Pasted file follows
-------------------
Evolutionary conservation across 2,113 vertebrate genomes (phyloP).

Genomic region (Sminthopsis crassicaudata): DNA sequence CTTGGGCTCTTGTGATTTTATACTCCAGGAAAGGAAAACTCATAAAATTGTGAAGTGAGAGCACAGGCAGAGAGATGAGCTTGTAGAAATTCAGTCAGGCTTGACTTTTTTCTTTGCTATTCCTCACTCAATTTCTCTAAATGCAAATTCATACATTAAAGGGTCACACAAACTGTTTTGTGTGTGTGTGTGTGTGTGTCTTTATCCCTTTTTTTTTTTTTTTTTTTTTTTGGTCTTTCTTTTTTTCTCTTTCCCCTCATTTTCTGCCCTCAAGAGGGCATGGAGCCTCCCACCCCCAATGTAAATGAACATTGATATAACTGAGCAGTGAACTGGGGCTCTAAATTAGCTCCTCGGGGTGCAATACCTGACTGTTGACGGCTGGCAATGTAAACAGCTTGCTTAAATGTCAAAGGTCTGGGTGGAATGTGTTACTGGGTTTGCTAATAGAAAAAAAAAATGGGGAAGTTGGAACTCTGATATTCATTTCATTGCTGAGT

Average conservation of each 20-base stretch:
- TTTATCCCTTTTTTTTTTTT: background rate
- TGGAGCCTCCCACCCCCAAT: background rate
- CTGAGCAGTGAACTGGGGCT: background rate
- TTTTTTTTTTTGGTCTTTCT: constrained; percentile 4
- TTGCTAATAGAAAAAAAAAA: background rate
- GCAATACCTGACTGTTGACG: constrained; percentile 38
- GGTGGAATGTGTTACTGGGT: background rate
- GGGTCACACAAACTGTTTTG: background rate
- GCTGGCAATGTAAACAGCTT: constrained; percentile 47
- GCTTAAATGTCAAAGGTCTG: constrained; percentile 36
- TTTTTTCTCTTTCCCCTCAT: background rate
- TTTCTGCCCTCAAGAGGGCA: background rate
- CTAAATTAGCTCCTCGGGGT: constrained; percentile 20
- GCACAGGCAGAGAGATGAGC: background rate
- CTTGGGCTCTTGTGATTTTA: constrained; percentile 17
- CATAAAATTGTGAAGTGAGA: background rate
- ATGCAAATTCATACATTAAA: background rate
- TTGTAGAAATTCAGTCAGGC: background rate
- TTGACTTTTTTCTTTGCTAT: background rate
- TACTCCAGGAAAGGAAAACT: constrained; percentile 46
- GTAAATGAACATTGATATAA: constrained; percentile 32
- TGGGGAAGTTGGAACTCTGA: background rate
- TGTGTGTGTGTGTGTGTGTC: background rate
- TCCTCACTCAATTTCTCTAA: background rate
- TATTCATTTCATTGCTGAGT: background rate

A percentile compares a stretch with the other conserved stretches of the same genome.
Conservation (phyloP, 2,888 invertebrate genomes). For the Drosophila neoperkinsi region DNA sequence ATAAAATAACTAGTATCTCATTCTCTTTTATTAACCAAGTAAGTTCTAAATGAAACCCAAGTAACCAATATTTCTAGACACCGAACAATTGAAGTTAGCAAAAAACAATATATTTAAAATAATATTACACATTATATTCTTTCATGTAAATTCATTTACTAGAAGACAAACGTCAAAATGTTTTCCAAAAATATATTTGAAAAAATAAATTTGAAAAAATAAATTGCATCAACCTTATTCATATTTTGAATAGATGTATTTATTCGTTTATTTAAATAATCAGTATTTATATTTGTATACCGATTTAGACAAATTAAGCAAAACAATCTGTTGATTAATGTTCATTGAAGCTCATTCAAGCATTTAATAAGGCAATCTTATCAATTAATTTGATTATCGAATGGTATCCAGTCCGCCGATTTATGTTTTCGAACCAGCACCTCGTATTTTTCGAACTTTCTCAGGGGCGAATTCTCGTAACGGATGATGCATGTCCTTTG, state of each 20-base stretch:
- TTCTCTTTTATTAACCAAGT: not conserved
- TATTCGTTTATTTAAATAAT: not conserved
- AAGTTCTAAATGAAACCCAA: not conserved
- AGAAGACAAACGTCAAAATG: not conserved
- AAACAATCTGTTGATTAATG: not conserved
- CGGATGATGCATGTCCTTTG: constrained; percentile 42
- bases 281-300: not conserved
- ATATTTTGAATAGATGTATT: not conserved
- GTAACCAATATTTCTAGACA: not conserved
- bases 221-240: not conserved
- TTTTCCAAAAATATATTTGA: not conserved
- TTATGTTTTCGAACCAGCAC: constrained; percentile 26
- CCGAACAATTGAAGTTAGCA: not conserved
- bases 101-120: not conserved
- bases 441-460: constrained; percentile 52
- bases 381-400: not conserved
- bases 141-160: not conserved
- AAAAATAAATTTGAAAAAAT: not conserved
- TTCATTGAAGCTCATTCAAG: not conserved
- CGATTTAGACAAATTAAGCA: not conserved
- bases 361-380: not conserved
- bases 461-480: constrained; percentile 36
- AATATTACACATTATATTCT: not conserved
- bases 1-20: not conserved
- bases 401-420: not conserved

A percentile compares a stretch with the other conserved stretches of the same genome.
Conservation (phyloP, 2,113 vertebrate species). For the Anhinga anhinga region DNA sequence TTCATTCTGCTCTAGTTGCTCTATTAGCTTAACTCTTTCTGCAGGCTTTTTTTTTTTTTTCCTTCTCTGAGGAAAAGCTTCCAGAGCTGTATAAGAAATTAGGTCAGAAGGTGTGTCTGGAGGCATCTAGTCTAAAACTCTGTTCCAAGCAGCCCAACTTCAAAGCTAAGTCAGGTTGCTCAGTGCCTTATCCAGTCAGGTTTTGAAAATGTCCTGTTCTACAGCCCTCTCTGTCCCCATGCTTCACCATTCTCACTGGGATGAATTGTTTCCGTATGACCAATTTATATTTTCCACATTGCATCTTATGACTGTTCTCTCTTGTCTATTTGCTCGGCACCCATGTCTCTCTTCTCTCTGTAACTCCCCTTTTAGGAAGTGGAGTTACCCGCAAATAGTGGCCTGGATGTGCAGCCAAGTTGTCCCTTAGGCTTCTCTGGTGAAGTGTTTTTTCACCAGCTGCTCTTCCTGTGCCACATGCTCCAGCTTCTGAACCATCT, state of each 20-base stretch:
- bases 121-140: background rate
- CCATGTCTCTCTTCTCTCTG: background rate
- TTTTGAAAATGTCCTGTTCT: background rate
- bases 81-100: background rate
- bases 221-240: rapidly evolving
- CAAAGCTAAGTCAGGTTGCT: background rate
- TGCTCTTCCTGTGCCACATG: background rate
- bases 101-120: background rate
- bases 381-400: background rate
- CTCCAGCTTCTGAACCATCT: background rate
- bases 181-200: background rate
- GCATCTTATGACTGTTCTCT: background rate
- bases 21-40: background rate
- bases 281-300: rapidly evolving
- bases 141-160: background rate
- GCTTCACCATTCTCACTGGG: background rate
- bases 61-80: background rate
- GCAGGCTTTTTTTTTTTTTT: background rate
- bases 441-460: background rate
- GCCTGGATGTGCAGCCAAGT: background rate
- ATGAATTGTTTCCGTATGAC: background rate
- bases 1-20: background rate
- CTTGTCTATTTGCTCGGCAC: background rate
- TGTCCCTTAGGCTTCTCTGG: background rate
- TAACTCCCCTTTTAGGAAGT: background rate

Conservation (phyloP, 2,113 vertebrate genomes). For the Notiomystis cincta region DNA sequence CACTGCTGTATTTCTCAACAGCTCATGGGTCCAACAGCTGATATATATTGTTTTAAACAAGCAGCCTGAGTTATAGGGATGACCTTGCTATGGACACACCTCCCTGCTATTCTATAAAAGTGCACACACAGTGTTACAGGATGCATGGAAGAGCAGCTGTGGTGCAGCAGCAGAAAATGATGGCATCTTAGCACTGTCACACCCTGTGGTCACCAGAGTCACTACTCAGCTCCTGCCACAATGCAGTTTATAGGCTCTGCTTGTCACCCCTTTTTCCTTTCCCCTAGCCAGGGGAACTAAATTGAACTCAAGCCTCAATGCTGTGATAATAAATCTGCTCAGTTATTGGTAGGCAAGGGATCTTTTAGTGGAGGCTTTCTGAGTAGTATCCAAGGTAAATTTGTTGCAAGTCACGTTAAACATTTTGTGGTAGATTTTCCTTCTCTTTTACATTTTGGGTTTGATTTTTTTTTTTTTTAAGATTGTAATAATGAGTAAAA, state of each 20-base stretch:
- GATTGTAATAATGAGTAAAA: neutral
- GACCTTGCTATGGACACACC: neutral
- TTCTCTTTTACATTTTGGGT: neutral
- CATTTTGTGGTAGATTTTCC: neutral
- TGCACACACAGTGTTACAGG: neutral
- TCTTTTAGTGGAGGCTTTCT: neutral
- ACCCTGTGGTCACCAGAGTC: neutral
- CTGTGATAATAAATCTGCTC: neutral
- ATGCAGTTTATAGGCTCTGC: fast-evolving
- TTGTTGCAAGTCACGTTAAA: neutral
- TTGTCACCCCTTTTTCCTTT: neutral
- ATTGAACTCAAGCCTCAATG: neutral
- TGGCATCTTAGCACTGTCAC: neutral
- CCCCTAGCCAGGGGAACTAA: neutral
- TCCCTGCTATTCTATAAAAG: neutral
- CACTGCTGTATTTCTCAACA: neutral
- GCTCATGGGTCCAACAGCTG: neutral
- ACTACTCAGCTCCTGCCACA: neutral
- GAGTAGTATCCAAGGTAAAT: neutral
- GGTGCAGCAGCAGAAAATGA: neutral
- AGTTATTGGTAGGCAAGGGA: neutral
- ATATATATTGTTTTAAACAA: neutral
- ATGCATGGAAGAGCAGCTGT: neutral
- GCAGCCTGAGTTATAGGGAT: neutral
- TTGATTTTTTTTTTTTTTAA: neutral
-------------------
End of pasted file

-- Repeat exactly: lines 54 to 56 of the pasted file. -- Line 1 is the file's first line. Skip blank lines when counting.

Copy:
- bases 1-20: not conserved
- bases 401-420: not conserved

A percentile compares a stretch with the other conserved stretches of the same genome.